Programming Guide:xppguide

The two sides of a Thread object Foundation

It is not obvious from the implementation of a user-defined Thread class which methods are executed in which thread, unless you know the purpose of the three pre-defined methods :atStart(), :execute() and :atEnd(). Code that must run in the thread represented by the Thread object must be implemented in these methods. However, a Thread object has methods which must be called from another thread. This makes it necessary to distinguish two kinds of methods from a logical point of view which is most easily done using the terms Client and Server.

You may think of a Server being the black box in the computer room down the hallway and a Client being a similar thing sitting on your desk. This view is correct in the context of hardware. But in the field of software, Client/Server is a concept not necessarily related to physical entities. Instead, different parts of a software can play the Client/Server roles when the program is split into multiple threads. Assume a browser that displays a monthly consumer statistic. If a thread calculates consolidated data, a user can start viewing the results for the first months already while the thread still calculates the rest of the year. This would need two threads, one for the display and one for the calculation:

In this scenario, thread A uses data created by thread B, or, in other words, thread A is being served with data by thread B. Hence, it is legitimate to state that thread A is a Client of thread B while thread B is the Server thread. Looking at this from the Thread object's point of view we can conclude that :start() is a method which must be called in the Client thread because it causes the Server thread to run. Since a thread cannot be started twice while it is running, the :start() method is restricted to a Client thread, it is a client-side method.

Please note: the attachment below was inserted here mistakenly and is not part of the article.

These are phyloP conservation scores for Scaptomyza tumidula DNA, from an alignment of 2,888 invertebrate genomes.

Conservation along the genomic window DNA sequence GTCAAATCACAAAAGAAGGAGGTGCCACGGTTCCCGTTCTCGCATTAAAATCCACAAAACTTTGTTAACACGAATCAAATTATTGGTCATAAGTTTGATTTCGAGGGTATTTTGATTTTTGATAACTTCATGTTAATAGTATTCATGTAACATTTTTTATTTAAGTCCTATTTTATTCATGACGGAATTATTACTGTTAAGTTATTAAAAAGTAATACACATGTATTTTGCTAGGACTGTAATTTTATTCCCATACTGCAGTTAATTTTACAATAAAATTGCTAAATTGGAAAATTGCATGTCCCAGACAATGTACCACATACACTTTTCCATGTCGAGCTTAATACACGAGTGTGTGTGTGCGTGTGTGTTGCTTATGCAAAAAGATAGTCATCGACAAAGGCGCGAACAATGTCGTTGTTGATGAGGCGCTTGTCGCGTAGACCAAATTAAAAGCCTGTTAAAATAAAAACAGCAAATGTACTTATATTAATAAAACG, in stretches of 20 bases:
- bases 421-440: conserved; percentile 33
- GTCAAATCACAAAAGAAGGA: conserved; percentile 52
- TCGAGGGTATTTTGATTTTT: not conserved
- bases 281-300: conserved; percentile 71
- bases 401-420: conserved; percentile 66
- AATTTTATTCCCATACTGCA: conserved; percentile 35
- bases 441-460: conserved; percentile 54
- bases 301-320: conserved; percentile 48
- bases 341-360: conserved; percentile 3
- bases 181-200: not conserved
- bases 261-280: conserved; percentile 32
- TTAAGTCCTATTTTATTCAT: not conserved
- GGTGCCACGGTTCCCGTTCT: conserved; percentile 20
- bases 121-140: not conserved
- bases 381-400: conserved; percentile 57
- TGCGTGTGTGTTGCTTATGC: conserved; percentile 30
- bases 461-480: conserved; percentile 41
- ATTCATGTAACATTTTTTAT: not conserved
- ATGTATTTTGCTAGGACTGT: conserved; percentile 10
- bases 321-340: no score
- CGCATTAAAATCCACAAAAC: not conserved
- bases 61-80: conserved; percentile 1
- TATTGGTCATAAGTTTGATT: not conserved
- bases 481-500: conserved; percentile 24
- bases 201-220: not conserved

In contrast, the :execute() method always runs in the thread represented by the Thread object. It is impossible that this method runs in another thread, it is a server-side method. We can, therefore, distinguish two sides of a Thread object by the thread in which methods are executed: client-side and server-side. The former consists of methods which cannot be executed in the thread represented by the object, while the latter is a group of methods that are always executed in this particular thread. There is, however, a third group of methods which can be executed in any thread. They define settings about how a thread is executed. This covers thread priority and timing issues.

Method groups of the Thread class
Client side Server side Settings
:new() :atStart() :setInterval()
:init() :execute() :setPriority()
:setStartTime() :atEnd()
:start() :quit()
:synchronize()

The distinction beween client-method and server-method of a Thread object is useful since both terms help to structure a multi-threaded program easily. Server-methods perform tasks independently of the rest of a program (they serve something else), while client-methods create threads and control the program flow between them.

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